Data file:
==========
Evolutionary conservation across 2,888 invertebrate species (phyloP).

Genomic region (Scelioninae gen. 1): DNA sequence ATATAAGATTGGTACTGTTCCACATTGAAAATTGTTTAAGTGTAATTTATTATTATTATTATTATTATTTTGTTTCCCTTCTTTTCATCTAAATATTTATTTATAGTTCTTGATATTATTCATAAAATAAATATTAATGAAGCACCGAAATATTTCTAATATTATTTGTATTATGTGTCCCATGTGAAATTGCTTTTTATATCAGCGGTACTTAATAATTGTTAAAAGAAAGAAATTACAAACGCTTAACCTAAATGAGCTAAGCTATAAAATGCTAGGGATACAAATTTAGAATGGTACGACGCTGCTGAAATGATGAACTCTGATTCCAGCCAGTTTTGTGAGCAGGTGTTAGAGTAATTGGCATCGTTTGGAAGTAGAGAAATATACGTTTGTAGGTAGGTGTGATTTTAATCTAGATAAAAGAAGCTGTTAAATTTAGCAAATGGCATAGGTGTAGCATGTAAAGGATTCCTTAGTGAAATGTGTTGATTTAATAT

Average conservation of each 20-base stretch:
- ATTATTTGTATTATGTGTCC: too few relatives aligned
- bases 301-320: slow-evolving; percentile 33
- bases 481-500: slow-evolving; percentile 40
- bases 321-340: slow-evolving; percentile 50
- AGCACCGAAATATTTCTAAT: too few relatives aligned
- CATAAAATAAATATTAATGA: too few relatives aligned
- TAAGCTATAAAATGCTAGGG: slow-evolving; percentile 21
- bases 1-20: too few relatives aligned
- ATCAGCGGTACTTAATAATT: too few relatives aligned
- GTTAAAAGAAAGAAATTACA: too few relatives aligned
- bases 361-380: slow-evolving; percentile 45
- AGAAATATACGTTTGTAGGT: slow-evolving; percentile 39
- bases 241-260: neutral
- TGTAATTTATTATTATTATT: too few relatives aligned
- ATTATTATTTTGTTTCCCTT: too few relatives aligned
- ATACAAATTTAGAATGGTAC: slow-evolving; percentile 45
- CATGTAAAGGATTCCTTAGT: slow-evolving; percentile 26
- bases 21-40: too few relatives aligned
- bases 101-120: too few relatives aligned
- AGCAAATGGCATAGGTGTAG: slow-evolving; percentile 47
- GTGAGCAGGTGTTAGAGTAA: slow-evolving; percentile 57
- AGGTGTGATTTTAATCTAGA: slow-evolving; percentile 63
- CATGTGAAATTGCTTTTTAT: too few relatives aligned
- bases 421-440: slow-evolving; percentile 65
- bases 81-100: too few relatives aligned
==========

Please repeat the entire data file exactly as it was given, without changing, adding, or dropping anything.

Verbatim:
Evolutionary conservation across 2,888 invertebrate species (phyloP).

Genomic region (Scelioninae gen. 1): DNA sequence ATATAAGATTGGTACTGTTCCACATTGAAAATTGTTTAAGTGTAATTTATTATTATTATTATTATTATTTTGTTTCCCTTCTTTTCATCTAAATATTTATTTATAGTTCTTGATATTATTCATAAAATAAATATTAATGAAGCACCGAAATATTTCTAATATTATTTGTATTATGTGTCCCATGTGAAATTGCTTTTTATATCAGCGGTACTTAATAATTGTTAAAAGAAAGAAATTACAAACGCTTAACCTAAATGAGCTAAGCTATAAAATGCTAGGGATACAAATTTAGAATGGTACGACGCTGCTGAAATGATGAACTCTGATTCCAGCCAGTTTTGTGAGCAGGTGTTAGAGTAATTGGCATCGTTTGGAAGTAGAGAAATATACGTTTGTAGGTAGGTGTGATTTTAATCTAGATAAAAGAAGCTGTTAAATTTAGCAAATGGCATAGGTGTAGCATGTAAAGGATTCCTTAGTGAAATGTGTTGATTTAATAT

Average conservation of each 20-base stretch:
- ATTATTTGTATTATGTGTCC: too few relatives aligned
- bases 301-320: slow-evolving; percentile 33
- bases 481-500: slow-evolving; percentile 40
- bases 321-340: slow-evolving; percentile 50
- AGCACCGAAATATTTCTAAT: too few relatives aligned
- CATAAAATAAATATTAATGA: too few relatives aligned
- TAAGCTATAAAATGCTAGGG: slow-evolving; percentile 21
- bases 1-20: too few relatives aligned
- ATCAGCGGTACTTAATAATT: too few relatives aligned
- GTTAAAAGAAAGAAATTACA: too few relatives aligned
- bases 361-380: slow-evolving; percentile 45
- AGAAATATACGTTTGTAGGT: slow-evolving; percentile 39
- bases 241-260: neutral
- TGTAATTTATTATTATTATT: too few relatives aligned
- ATTATTATTTTGTTTCCCTT: too few relatives aligned
- ATACAAATTTAGAATGGTAC: slow-evolving; percentile 45
- CATGTAAAGGATTCCTTAGT: slow-evolving; percentile 26
- bases 21-40: too few relatives aligned
- bases 101-120: too few relatives aligned
- AGCAAATGGCATAGGTGTAG: slow-evolving; percentile 47
- GTGAGCAGGTGTTAGAGTAA: slow-evolving; percentile 57
- AGGTGTGATTTTAATCTAGA: slow-evolving; percentile 63
- CATGTGAAATTGCTTTTTAT: too few relatives aligned
- bases 421-440: slow-evolving; percentile 65
- bases 81-100: too few relatives aligned